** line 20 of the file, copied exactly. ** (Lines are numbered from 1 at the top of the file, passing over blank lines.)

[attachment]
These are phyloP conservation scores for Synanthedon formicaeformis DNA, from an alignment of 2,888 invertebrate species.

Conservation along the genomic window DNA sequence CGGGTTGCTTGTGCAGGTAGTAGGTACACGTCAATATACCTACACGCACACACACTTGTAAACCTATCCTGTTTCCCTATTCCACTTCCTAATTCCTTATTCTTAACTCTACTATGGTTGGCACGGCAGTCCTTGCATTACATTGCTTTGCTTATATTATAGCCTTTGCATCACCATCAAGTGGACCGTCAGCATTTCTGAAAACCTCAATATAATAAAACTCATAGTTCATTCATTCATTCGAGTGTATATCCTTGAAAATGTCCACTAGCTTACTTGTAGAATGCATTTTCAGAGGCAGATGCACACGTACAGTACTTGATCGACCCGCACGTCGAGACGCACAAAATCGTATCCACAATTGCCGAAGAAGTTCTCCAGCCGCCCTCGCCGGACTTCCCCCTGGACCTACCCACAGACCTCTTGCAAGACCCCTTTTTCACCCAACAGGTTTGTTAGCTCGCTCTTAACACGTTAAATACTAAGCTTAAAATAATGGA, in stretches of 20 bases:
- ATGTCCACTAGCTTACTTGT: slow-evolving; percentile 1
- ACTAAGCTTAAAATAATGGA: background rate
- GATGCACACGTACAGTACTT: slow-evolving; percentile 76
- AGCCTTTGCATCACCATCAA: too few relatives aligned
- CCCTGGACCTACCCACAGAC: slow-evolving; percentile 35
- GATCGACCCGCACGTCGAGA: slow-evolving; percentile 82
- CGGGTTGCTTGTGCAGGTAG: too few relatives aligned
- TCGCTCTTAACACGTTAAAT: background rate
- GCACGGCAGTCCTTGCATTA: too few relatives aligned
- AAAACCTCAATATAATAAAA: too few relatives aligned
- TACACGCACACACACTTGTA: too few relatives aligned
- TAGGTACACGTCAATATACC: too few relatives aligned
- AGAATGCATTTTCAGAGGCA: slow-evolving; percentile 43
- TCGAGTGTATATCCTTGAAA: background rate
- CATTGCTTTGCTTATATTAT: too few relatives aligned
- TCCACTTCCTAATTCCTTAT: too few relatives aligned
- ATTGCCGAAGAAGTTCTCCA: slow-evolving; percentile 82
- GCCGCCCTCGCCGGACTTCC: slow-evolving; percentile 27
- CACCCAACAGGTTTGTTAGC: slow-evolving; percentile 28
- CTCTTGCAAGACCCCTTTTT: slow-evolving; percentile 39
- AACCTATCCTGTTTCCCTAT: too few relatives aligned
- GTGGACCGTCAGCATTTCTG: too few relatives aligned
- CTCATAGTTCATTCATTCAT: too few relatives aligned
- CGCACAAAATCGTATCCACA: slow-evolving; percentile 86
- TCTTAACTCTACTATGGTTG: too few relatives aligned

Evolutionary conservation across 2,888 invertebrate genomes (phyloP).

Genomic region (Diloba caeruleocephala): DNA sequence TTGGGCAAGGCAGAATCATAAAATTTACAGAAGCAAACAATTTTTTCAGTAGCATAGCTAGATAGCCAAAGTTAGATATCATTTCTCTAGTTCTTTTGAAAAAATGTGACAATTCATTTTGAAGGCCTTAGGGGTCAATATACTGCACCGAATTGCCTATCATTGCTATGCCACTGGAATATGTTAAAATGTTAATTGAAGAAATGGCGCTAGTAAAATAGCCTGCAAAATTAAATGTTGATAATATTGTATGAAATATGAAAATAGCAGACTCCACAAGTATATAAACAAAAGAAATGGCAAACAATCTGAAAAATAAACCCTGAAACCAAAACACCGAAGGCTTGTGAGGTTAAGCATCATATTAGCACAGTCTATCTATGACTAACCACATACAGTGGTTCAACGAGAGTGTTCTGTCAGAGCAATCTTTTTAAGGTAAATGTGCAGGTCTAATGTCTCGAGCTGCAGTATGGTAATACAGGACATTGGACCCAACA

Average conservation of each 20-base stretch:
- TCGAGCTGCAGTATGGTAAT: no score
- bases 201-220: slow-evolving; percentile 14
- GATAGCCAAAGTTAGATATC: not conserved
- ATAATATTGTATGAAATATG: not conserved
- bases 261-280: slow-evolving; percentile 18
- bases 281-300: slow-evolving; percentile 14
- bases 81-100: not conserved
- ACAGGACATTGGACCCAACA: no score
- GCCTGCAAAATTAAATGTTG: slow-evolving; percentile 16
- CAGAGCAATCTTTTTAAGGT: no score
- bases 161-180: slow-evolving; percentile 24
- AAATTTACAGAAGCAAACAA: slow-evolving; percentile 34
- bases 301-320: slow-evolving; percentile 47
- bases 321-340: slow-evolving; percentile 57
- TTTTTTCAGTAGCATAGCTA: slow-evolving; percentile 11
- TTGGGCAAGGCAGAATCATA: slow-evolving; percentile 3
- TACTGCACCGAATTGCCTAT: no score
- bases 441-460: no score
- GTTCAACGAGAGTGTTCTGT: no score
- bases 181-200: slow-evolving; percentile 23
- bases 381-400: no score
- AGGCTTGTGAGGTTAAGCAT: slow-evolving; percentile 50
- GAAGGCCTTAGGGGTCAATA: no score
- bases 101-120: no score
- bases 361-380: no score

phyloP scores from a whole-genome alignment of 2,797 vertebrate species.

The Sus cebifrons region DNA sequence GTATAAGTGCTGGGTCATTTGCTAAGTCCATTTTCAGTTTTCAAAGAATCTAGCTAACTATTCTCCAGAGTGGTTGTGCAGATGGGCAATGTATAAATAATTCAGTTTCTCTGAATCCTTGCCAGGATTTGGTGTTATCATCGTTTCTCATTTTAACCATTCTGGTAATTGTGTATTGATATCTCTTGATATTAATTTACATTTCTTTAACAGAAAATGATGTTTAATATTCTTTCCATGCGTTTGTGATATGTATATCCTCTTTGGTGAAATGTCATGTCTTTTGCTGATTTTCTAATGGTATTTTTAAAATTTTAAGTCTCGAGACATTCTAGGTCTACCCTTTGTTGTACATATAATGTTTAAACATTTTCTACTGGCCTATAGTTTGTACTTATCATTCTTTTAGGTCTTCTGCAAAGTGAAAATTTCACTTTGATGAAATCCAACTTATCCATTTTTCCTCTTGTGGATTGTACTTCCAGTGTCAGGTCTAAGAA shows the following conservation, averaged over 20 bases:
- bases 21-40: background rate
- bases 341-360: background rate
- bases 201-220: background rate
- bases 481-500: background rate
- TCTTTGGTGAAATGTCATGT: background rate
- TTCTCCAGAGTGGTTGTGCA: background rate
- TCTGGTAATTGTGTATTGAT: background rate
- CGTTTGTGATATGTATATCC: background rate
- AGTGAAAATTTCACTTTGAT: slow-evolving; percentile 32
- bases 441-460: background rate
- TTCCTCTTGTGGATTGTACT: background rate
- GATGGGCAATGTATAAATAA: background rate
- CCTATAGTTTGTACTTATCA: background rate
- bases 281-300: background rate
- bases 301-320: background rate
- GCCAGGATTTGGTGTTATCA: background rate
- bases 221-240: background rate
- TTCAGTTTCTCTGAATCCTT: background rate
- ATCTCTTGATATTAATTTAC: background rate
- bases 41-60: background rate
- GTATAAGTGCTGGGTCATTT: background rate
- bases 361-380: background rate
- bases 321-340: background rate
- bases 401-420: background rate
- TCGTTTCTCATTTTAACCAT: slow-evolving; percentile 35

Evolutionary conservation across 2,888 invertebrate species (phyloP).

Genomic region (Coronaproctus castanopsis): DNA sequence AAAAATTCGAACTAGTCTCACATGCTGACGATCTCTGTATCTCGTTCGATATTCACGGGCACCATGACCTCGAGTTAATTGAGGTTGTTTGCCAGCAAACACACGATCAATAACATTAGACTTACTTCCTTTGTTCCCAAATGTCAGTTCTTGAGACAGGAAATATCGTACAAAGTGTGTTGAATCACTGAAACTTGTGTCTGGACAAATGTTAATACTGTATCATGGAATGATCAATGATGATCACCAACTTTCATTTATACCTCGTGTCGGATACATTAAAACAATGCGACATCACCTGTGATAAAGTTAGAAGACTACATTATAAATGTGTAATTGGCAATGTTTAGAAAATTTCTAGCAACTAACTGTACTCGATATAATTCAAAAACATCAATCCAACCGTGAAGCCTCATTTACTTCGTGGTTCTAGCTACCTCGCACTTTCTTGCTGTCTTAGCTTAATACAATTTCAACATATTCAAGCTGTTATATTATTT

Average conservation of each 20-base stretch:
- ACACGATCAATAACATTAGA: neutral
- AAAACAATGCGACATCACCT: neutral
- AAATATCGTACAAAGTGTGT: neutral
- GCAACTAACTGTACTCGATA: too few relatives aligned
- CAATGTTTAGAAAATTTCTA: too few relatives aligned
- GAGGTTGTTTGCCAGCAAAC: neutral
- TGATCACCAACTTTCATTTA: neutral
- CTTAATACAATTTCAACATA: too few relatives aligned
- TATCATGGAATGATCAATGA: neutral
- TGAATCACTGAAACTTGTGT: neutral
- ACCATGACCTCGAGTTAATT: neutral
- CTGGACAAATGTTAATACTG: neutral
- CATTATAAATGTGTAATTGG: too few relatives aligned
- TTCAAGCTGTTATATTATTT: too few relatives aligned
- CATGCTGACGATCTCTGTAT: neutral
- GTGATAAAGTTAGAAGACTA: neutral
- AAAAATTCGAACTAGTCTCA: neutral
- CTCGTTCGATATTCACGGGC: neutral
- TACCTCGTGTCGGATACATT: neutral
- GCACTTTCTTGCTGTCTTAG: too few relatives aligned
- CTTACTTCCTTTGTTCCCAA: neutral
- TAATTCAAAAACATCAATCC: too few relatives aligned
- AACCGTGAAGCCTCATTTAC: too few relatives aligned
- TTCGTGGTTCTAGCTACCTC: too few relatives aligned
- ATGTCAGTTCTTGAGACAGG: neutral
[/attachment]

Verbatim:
- GCCGCCCTCGCCGGACTTCC: slow-evolving; percentile 27